Trends and Causes of Maternal Mortality at the Wa Regional Hospital, Ghana: 2005-2010

Type Journal Article - Ghana Journal of Development Studies
Title Trends and Causes of Maternal Mortality at the Wa Regional Hospital, Ghana: 2005-2010
Volume 13
Issue 1
Publication (Day/Month/Year) 2016
Page numbers 80-96
Maternal mortality has been a health concern for many developing countries. The study undertook
a comprehensive maternal mortality audit at the Wa Regional Hospital in order to discover the
trends and causes of maternal mortality at the hospital, and suggest ways of improving the
situation. The study involved a retrospective examination of maternal mortality cases from January
1, 2005 to December 31, 2010. It included all pregnancy related deaths at the hospital within this
period. A gynecologist and midwives served as key informants who provided primary data to
augment the secondary data collected. Results showed a total of 73 maternal deaths occurred out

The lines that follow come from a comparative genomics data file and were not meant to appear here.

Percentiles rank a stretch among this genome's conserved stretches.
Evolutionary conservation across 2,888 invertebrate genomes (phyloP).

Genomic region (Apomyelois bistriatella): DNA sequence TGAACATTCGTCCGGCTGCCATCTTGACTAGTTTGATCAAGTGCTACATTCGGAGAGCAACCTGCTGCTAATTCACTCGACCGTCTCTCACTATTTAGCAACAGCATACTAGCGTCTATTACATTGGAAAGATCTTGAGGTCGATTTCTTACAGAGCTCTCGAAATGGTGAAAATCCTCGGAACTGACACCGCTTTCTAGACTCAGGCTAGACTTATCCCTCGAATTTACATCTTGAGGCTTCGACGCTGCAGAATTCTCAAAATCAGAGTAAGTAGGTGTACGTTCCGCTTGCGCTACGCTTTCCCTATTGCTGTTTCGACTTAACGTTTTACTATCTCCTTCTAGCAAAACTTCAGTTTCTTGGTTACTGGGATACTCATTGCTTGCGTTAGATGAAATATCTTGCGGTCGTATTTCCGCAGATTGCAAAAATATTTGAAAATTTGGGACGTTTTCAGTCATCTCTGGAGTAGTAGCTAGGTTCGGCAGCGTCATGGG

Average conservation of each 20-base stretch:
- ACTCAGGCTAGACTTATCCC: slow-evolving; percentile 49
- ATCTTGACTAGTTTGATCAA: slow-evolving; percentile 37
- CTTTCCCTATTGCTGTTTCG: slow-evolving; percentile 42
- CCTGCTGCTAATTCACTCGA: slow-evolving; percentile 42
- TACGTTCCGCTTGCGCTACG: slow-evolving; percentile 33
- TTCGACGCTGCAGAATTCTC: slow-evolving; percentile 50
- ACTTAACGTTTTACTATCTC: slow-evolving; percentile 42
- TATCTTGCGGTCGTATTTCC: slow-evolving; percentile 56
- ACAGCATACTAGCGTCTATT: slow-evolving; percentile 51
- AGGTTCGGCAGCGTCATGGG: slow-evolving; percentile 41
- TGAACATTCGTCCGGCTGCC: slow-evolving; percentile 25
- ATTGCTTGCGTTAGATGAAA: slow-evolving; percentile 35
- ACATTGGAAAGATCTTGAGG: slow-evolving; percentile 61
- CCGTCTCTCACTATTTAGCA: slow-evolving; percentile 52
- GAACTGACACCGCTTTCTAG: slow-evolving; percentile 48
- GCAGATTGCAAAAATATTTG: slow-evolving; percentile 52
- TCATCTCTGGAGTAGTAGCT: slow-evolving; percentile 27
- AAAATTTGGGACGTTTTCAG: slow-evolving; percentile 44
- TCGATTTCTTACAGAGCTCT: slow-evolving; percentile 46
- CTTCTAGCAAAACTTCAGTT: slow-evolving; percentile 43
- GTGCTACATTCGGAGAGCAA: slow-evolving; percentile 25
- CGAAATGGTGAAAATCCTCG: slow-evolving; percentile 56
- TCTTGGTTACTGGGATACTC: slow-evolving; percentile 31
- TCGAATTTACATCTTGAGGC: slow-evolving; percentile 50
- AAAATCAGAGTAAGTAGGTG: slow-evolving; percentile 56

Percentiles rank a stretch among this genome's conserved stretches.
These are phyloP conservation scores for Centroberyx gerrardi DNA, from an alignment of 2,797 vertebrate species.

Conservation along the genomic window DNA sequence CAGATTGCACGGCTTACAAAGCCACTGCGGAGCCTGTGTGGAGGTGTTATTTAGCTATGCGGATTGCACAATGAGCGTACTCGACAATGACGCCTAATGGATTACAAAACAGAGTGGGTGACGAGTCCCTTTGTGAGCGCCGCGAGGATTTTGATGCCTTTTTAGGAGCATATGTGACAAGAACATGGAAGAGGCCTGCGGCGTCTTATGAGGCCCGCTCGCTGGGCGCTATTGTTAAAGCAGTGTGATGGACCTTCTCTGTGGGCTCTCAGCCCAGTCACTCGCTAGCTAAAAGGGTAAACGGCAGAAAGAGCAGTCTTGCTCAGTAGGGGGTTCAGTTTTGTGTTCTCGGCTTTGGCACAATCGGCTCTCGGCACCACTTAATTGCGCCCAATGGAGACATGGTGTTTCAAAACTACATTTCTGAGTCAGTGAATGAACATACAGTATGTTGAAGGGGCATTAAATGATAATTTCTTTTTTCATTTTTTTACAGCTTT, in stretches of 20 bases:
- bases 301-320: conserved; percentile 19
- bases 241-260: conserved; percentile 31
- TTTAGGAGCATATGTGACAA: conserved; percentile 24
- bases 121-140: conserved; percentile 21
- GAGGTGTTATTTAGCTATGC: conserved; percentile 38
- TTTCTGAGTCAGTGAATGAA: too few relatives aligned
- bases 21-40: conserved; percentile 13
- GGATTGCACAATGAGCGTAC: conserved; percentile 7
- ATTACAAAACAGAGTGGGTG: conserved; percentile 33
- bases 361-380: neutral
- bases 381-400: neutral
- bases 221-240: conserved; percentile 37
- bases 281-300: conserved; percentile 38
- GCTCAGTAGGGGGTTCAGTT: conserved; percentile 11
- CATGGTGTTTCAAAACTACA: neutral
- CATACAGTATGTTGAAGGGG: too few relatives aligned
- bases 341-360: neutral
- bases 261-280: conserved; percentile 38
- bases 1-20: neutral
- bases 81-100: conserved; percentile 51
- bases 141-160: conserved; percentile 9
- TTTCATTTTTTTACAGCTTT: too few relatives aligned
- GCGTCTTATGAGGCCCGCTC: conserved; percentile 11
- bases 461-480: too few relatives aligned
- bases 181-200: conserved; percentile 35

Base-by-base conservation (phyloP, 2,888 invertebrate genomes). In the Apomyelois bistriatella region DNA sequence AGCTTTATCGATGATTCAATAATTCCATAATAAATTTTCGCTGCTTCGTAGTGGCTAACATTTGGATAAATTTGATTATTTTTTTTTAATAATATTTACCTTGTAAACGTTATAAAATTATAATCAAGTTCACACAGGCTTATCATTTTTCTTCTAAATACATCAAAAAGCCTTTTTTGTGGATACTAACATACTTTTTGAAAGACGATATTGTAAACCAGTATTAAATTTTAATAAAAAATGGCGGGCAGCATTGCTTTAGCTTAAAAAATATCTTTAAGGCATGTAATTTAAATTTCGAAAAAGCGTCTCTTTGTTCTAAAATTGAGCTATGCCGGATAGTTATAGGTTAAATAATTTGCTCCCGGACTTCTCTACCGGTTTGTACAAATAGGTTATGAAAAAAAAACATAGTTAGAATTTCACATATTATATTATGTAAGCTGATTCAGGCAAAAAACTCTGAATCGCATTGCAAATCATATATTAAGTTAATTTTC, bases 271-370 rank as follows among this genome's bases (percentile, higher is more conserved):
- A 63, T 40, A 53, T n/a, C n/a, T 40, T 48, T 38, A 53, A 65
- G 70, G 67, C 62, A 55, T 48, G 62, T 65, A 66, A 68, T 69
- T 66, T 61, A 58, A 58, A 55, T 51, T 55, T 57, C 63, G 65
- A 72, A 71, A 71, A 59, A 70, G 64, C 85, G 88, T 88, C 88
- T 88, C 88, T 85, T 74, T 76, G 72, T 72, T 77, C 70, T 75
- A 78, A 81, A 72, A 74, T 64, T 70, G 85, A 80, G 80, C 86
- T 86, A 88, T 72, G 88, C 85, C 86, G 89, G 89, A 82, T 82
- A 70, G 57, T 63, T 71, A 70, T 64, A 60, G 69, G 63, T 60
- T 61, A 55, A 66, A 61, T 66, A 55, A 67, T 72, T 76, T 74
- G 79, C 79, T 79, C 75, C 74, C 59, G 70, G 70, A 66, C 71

of 14027 live births, giving a maternal mortality ratio of 520.4 per 100,000 live births. The yearly
maternal mortality ratios saw an undulating scenario. On the specific causes of death, direct causes
accounted for 60%, while indirect causes were 40%. Medically, haemorrhage (19%), Eclampsia (15%),
Sepsis (11%), abortion related difficulties (8%) and obstructed labour (7%) were the main causes
of mortality. Indirect causes include malaria, aneamia, sickle cell, HIV-Aids and TB. The trends of
maternal mortality in the Upper West Regional Hospital over the period have seen a decline, but
the decline is not significant enough. The number of women still dying from trying to bring life is
unacceptably high. Key recommendations include the need to: improve emergency obstetric care
by ensuring that there are enough personnel, logistics and facilities to attend to women who are in
labour, especially 12 hours prior to delivery and after delivery.

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